Sharing economy companies have found a way to enter existing markets with historically high entry barriers. Take for example Airbnb, an “accommodation sharing” platform, which has gained more market worth than the world’s fourth largest hotel chain Marriot. While Airbnb was founded only in 2008, Marriot has been around since 1927. Some call the uptake of sharing platforms a “market disruption.” Along with Airbnb, Uber, the taxi-hailing company, is also often mentioned. However, there is more to the sharing economy than Airbnb and Uber, and there is more to the disruption than the talked-about market disruption.
When I talk about disruption in a recent paper co-authored with Assistant Professor Yuliya Voytenko Palgan and Professor Oksana Mont, I mean the change in direction of established rules, norms or values. The sharing economy has proved that it can disrupt all of the above. This disruption has not happened accidentally. Platform owners and their proponents are engaging in so-called institutional work to upscale, mainstream and normalise this new phenomenon.
To disrupt regulatory frameworks, sharing organisations are lobbying local governments to secure better legal conditions. Where lobbying did not prove successful, some companies resorted to taking legal action against local legislations. As municipalities find it difficult to regulate specific sharing platforms (and there is debate about whether they even have the jurisdiction to do so), we will see the battle move from European cities to the European court.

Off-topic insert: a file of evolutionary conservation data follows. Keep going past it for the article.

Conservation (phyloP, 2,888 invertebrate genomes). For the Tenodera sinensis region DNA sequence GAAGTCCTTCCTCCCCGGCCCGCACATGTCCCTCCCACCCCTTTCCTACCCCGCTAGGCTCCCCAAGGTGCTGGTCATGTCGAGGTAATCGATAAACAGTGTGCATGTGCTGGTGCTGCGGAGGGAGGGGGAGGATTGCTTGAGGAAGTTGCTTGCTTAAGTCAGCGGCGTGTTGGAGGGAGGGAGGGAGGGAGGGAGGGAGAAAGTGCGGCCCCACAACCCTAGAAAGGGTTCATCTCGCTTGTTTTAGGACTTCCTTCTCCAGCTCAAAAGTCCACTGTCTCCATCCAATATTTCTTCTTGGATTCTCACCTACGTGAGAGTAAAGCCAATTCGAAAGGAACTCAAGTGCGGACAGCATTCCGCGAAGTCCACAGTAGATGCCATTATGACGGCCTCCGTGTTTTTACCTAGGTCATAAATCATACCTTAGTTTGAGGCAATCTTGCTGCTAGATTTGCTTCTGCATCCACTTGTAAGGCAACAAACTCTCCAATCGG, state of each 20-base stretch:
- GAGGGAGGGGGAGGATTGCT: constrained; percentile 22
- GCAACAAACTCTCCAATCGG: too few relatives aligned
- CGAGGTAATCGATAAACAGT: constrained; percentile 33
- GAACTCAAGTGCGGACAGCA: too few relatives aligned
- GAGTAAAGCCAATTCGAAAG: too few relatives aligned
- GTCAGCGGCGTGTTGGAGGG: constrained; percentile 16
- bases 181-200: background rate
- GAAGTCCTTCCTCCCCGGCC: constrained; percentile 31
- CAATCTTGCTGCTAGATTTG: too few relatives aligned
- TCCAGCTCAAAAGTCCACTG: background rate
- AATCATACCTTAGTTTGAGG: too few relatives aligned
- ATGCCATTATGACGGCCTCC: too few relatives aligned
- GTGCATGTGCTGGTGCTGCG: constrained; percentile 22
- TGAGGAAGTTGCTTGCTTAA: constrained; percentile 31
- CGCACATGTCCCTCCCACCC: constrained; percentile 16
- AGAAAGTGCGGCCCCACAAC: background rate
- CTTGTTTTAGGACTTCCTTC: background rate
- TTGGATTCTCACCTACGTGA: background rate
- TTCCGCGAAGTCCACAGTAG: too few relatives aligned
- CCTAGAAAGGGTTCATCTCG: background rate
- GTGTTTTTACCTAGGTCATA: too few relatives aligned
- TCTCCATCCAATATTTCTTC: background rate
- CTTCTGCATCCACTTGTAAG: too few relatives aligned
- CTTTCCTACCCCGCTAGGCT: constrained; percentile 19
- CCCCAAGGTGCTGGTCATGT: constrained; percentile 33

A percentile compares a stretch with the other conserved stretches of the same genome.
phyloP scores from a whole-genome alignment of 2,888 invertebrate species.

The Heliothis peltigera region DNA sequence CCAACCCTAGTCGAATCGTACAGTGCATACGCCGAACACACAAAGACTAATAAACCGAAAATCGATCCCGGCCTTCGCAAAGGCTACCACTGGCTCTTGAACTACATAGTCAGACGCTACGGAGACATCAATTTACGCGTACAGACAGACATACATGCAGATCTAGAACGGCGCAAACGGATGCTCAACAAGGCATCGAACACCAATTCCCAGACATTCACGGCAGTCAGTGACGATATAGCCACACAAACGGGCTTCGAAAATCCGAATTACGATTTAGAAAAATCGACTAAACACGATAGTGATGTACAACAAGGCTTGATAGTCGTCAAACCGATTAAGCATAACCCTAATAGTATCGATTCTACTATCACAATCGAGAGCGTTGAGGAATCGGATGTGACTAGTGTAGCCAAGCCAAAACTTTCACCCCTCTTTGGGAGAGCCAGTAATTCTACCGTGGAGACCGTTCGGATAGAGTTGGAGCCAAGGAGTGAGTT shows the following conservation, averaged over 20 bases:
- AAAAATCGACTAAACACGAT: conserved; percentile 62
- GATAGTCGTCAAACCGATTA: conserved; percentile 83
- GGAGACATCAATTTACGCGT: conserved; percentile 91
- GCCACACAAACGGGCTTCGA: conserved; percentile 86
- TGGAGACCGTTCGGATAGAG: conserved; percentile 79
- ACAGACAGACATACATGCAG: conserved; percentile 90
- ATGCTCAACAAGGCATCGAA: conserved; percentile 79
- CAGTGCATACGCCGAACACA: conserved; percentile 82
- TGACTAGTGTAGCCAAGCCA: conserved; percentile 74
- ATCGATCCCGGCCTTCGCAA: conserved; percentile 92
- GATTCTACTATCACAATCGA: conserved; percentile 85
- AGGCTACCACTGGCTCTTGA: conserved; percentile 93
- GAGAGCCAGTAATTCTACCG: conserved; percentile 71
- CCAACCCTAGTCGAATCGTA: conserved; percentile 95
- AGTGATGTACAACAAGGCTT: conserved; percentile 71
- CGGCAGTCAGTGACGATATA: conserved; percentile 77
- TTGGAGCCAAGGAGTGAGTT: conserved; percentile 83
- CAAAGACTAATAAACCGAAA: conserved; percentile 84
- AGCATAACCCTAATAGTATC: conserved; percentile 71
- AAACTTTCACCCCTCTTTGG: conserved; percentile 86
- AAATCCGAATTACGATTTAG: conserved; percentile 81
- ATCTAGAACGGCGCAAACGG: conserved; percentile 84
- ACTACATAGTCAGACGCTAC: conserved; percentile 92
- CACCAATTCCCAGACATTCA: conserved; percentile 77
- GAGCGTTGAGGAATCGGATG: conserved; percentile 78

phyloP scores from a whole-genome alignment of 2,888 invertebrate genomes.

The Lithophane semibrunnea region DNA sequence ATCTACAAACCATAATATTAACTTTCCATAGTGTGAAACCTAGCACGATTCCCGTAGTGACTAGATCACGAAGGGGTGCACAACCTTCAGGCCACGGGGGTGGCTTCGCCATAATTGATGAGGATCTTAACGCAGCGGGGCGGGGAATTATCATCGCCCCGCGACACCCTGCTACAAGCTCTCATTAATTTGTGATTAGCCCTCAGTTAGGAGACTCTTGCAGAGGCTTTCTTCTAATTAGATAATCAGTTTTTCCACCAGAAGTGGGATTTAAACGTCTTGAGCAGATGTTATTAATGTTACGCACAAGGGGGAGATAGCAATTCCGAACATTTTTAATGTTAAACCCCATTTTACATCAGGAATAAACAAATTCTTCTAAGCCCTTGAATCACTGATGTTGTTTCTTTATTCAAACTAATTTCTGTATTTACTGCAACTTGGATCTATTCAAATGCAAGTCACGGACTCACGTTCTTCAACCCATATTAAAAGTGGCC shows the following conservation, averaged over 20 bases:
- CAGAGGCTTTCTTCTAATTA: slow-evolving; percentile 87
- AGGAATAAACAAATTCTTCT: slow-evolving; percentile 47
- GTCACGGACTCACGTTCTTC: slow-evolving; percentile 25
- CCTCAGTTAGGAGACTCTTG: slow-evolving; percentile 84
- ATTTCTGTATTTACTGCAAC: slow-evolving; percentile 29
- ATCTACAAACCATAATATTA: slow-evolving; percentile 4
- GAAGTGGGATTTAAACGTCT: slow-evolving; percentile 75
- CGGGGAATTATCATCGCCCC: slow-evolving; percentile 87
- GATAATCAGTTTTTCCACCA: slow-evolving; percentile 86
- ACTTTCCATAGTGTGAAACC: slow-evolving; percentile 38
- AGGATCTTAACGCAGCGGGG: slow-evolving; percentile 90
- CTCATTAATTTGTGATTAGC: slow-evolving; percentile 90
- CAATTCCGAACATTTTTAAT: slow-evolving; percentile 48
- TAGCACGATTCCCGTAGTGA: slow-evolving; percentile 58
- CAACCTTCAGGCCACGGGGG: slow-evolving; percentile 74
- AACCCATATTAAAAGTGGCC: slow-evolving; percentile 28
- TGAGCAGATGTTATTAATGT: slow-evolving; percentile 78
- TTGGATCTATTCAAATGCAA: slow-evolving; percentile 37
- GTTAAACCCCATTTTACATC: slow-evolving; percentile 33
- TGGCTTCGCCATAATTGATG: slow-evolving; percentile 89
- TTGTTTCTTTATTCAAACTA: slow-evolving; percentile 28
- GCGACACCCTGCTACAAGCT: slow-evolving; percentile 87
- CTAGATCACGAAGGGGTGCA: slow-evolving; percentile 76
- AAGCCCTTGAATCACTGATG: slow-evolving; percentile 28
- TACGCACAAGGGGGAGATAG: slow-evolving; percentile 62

Sharing organisations are also changing normative institutions, or things that we consider “normal.” Personal belongings are now shared online by people who previously never thought of sharing them with strangers. Furthermore, the lender is sometimes paid by the borrower, but rather than calling this exchange “renting,” sharing platforms and their proponents have pushed for it to be called “sharing,” free-riding on its positive connotations.
Furthermore, sharing organisations try to mainstream the sharing economy by drawing on taken-for-granted practices. For example, they identify with certain pro-social or pro-environmental values to ease adoption, improve acceptance and ensure long-term survival. There is an abundance of sharing companies that claim to be “good for the environment” or “an asset to local communities.” They also join industry associations, which gives them stronger bargaining power. In many ways, they are mimicking the practices of many successful multi-national companies to normalise “sharing.”
Small-scale, community-based sharing initiatives such as neighbourhood tool-, knowledge- or food- sharing have become mainstreamed to a much lesser extent than their for-profit counterparts. This is because they lack the resources (both monetary and non-monetary) that for-profit sharing companies have an abundance of.
For-profits have more resources to engage in lobbying or litigation. They often mimic practices or structures of their incumbent counterparts in order to gain legitimacy. Non-profits, on the other hand, often gain legitimacy by being distinctly different from the mainstream companies and offering a truly new alternative consumption pathway. Therefore, they have much larger potential to disrupt the institutions associated with resource distribution. However, they lack the power and resources to engage in political work, as well as the support of existing institutions.